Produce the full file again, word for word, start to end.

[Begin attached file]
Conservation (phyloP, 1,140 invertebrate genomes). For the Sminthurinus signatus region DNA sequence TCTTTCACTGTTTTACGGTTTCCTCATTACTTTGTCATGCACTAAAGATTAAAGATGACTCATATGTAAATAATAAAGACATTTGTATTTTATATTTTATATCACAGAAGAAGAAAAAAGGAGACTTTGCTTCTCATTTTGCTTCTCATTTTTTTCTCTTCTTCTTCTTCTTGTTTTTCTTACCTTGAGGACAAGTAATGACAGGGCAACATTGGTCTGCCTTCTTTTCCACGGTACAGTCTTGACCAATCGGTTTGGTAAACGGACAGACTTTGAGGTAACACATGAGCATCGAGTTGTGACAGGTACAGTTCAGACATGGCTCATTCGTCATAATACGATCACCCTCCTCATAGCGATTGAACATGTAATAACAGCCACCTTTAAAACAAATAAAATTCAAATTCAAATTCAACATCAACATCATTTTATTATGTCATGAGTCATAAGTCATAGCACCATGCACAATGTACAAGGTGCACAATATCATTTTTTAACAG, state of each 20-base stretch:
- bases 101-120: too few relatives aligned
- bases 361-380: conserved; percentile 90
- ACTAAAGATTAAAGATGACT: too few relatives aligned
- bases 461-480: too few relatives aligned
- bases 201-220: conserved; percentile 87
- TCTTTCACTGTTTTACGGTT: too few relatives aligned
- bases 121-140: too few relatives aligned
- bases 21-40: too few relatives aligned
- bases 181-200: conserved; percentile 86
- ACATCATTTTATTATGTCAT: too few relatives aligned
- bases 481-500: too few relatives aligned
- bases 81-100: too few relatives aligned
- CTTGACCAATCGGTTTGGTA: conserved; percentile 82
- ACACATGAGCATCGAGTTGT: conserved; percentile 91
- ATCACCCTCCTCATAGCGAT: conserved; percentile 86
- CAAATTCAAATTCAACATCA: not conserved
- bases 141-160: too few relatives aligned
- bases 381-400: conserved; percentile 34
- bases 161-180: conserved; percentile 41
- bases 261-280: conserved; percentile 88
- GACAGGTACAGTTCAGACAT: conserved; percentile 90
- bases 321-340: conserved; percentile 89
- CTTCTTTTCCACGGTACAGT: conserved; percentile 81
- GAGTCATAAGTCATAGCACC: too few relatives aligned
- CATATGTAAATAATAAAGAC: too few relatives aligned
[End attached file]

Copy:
Conservation (phyloP, 1,140 invertebrate genomes). For the Sminthurinus signatus region DNA sequence TCTTTCACTGTTTTACGGTTTCCTCATTACTTTGTCATGCACTAAAGATTAAAGATGACTCATATGTAAATAATAAAGACATTTGTATTTTATATTTTATATCACAGAAGAAGAAAAAAGGAGACTTTGCTTCTCATTTTGCTTCTCATTTTTTTCTCTTCTTCTTCTTCTTGTTTTTCTTACCTTGAGGACAAGTAATGACAGGGCAACATTGGTCTGCCTTCTTTTCCACGGTACAGTCTTGACCAATCGGTTTGGTAAACGGACAGACTTTGAGGTAACACATGAGCATCGAGTTGTGACAGGTACAGTTCAGACATGGCTCATTCGTCATAATACGATCACCCTCCTCATAGCGATTGAACATGTAATAACAGCCACCTTTAAAACAAATAAAATTCAAATTCAAATTCAACATCAACATCATTTTATTATGTCATGAGTCATAAGTCATAGCACCATGCACAATGTACAAGGTGCACAATATCATTTTTTAACAG, state of each 20-base stretch:
- bases 101-120: too few relatives aligned
- bases 361-380: conserved; percentile 90
- ACTAAAGATTAAAGATGACT: too few relatives aligned
- bases 461-480: too few relatives aligned
- bases 201-220: conserved; percentile 87
- TCTTTCACTGTTTTACGGTT: too few relatives aligned
- bases 121-140: too few relatives aligned
- bases 21-40: too few relatives aligned
- bases 181-200: conserved; percentile 86
- ACATCATTTTATTATGTCAT: too few relatives aligned
- bases 481-500: too few relatives aligned
- bases 81-100: too few relatives aligned
- CTTGACCAATCGGTTTGGTA: conserved; percentile 82
- ACACATGAGCATCGAGTTGT: conserved; percentile 91
- ATCACCCTCCTCATAGCGAT: conserved; percentile 86
- CAAATTCAAATTCAACATCA: not conserved
- bases 141-160: too few relatives aligned
- bases 381-400: conserved; percentile 34
- bases 161-180: conserved; percentile 41
- bases 261-280: conserved; percentile 88
- GACAGGTACAGTTCAGACAT: conserved; percentile 90
- bases 321-340: conserved; percentile 89
- CTTCTTTTCCACGGTACAGT: conserved; percentile 81
- GAGTCATAAGTCATAGCACC: too few relatives aligned
- CATATGTAAATAATAAAGAC: too few relatives aligned